The recent case of Smith v. Diversity Technologies Corporation provides some interesting insights into several employment law issues and principally that of termination for insubordination.
Mr. Smith was a sales manager for the defendant Diversity Technologies Corporation (“Diversity”). He had a record of being an exemplary employee. He had been employed by a company called Drillwell for 16 years before it was sold to Diversity and he worked at Diversity another four years until he was fired on October 14, 2011.
Diversity alleged that Smith had been terminated for just cause for insubordination. Smith had been the primary contact for a particular client which, by September 2011, owed Diversity about $100,000. At that point, Smith’s immediate superior instructed him to make sales to that customer in future only if they were paid for immediately by cash or credit card. Subsequently, his superior told him that no sales should be made to that customer at all because Diversity was going to be suing the customer to recover the debt.
Nevertheless, Mr. Smith did take an order from the customer of just over $1,000 without telling his superior. He accepted a cheque from the customer to pay for the order.
When this behavior was discovered by Diversity, Smith was fired.
Smith had entered into an employment contract providing for termination by the employer upon payment of one year’s salary which in this case was $100,000. In fact, Smith obtained comparable employment within a matter of weeks and the Court found that he had suffered no loss.
Not surprisingly, Smith put forward a different version of events relating to his instructions concerning that customer. He denied that he had willfully disobeyed his employer or that he had been insubordinate in any way.
Smith made a claim for the $100,000 severance payment and moved for summary judgment. Diversity insisted that Smith had been fired for cause and at worst, it was entitled to a trial to decide the case.
The motions judge had no difficulty dealing with the matter without requiring a trial. The judge considered that even though the versions of the story told by both sides were different, he was in an excellent position to rule on the matter even accepting Diversity’s version of the events, given the law relating to termination for insubordination.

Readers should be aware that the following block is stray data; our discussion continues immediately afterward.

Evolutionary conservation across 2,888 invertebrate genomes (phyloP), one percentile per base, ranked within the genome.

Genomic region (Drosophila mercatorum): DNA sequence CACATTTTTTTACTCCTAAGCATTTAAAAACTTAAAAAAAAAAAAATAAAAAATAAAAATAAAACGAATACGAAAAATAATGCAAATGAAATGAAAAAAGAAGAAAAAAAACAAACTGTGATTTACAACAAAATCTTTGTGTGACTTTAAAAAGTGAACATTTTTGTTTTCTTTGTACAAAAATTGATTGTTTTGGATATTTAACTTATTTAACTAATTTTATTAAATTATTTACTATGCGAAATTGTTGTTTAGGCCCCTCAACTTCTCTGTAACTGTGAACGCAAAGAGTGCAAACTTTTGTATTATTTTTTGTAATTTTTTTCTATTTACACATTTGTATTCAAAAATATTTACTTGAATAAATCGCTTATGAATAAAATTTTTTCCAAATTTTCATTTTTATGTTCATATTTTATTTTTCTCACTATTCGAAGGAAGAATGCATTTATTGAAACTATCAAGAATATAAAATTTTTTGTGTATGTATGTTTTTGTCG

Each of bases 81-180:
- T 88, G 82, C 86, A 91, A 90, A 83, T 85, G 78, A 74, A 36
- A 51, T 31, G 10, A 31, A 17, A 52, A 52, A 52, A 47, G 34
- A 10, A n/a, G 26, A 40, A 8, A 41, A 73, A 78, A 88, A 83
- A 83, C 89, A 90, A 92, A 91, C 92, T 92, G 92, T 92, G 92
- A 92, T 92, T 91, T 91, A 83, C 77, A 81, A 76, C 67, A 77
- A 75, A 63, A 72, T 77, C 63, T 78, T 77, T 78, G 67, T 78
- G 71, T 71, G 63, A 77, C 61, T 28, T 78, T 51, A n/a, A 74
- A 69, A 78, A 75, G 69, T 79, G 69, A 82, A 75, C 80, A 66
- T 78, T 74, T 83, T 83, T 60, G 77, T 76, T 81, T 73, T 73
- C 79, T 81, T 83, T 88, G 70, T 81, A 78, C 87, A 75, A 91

On the facts of cases in which insubordination was held to constitute just cause for immediate termination, the Court noted that employers have the right to determine how business is to be conducted and employees are obliged to follow those instructions. Where an employee fails to follow lawful orders of his employer, he will be found to have disregarded an essential condition of his employment and this constitutes cause for immediate termination.
However, as this case demonstrates, the issue is not necessarily quite so clear cut. In this case, the Court considered that prior to the incident in question, Smith’s conduct as an employee had been beyond reproach. The amount in issue was trifling, particularly in comparison to the amount of the customer’s outstanding account. Because it was paid for immediately, the additional order did not increase the debt. Given Smith’s length of service and impeccable record, Diversity should have met with Smith, pointed out that his actions were in violation of the new company policy relating to this customer, and provided him with a properly-documented written warning. In proper context, his actions could not be considered as amounting to willful disobedience or insubordination.
The Court concluded by indicating that even if Smith’s conduct could be described as insubordinate, “it was not of a magnitude sufficient to justify termination.” Had Smith continued this behavior, Diversity would have had grounds for termination but in this case, its actions in terminating Smith’s employment were not justified.
On the question of damages, it was clear that Smith had mitigated his damages completely. However, given the terms of his employment agreement, Diversity was ordered to pay Smith $100,000 representing the amount payable under the employment contract.
This case demonstrates that before an employer terminates an employee without notice for insubordination, the employer must consider the context of the insubordinate act. An employer cannot simply seize on one instance of an act which might be considered insubordinate in some technical way to justify terminating the employment of an employee of long standing who has an otherwise unblemished record.